If all transistors did was this switching or on-off function, that would be enough to make them the greatest invention of all time. Keep reading though, because as they say on late night info-mercials: “But wait, there’s more!”

Imagine you’re outside holding your garden hose. If you squeeze the trigger just a little bit, you’ll get a little bit of water flow. If you squeeze the trigger all the way, you’ll get the most water flow. If you modulate the trigger between a little and all the way you’ll get a corresponding amount of water flow.

The point is: A very small movement of your hand controls the flow of a large amount of water. Well, if you put a little bit of electricity on one leg of the transistor, a little bit of it will flow across the other two legs, but if you put a lot of electricity on the one leg, a much larger amount can be controlled on the other two legs.

This ability of a small amount of electrical current controlling a much larger amount is called amplification. It’s what allowed those small speakers in the original transistor radios to make sound that we could hear without those big and bulky vacuum tubes.

This combination of switching and amplifying is what makes the transistor the greatest invention of all time. Nothing else comes close.

For me, every time my car starts right up I think of transistors. It used to be that cars had carburetors with so-called “automatic chokes.” Depending on the outside temperature and when the car had last run, you had to press on the gas pedal one or two times before you tried to start the car.

If you got it wrong, you flooded the engine and then had to sit there and wait. Not a good thing when you had to be to your class or your job right away. EFI, or Electronic Fuel Injection, which enables modern cars to just start right up virtually all the time, is made possible because of transistors. Wow. What a miracle.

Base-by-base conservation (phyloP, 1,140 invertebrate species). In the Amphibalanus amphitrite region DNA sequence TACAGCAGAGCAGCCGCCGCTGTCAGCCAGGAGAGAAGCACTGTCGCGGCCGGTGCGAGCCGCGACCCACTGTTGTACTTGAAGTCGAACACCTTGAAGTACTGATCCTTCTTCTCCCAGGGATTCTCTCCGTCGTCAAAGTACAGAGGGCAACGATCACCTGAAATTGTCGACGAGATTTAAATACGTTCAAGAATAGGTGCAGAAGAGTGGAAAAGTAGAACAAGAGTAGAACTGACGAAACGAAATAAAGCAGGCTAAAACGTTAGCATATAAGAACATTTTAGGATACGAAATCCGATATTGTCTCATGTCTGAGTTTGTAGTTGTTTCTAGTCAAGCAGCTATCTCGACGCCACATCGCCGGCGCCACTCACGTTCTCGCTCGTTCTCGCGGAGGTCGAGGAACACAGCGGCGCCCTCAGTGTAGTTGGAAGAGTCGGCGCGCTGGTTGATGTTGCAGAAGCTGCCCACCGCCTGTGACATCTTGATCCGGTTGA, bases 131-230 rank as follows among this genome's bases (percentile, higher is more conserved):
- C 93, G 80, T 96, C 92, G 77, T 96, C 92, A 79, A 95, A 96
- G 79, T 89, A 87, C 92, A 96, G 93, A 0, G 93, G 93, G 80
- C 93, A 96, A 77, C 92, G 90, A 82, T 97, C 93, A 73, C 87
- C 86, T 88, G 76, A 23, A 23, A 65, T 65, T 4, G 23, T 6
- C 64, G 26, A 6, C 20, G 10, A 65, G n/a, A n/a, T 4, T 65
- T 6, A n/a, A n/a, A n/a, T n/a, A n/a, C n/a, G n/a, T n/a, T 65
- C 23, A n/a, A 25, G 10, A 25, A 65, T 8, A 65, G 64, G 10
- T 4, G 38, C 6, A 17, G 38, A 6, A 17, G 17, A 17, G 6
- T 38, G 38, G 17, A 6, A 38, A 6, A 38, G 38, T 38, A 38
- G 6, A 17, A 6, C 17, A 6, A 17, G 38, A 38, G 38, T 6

Electronics hobbyists like me can still buy single or “discrete” transistors, but it’s much more common nowadays to find transistors packed in tightly on “integrated circuits.” Gordon Moore, the founder of Intel, stated many decades ago that the number of transistors on an integrated circuit “chip” would double approximately every 18 months, and by gosh he’s been right even to this day, though someday the laws of physics will finally stop it.

But consider this – the average smartphone contains 460 billion transistors. That is quite something!

In Albany and in Malta, we have “chip fab” plants that make computer chips. The most common kind of transistor they make for these chips is called a MOS-FET, which stands for Metal Oxide Semiconductor – Field Effect Transistor.

In fact, the MOS-FET is the single most produced item in human history, at thirteen sextillion (a sextillion is a 1 followed by 21 zeros) and counting. Holy moly.

Transistors are truly miraculous devices that help our cars start, let us fly to the moon and beyond, and make our lives better in so many ways. I’m just glad I got to be alive during the time of the transistor.

Handsome, strong, and talented boxer Muhammad Ali always said he was “the greatest.” To many, he was, but I’ll vote for the transistor any day.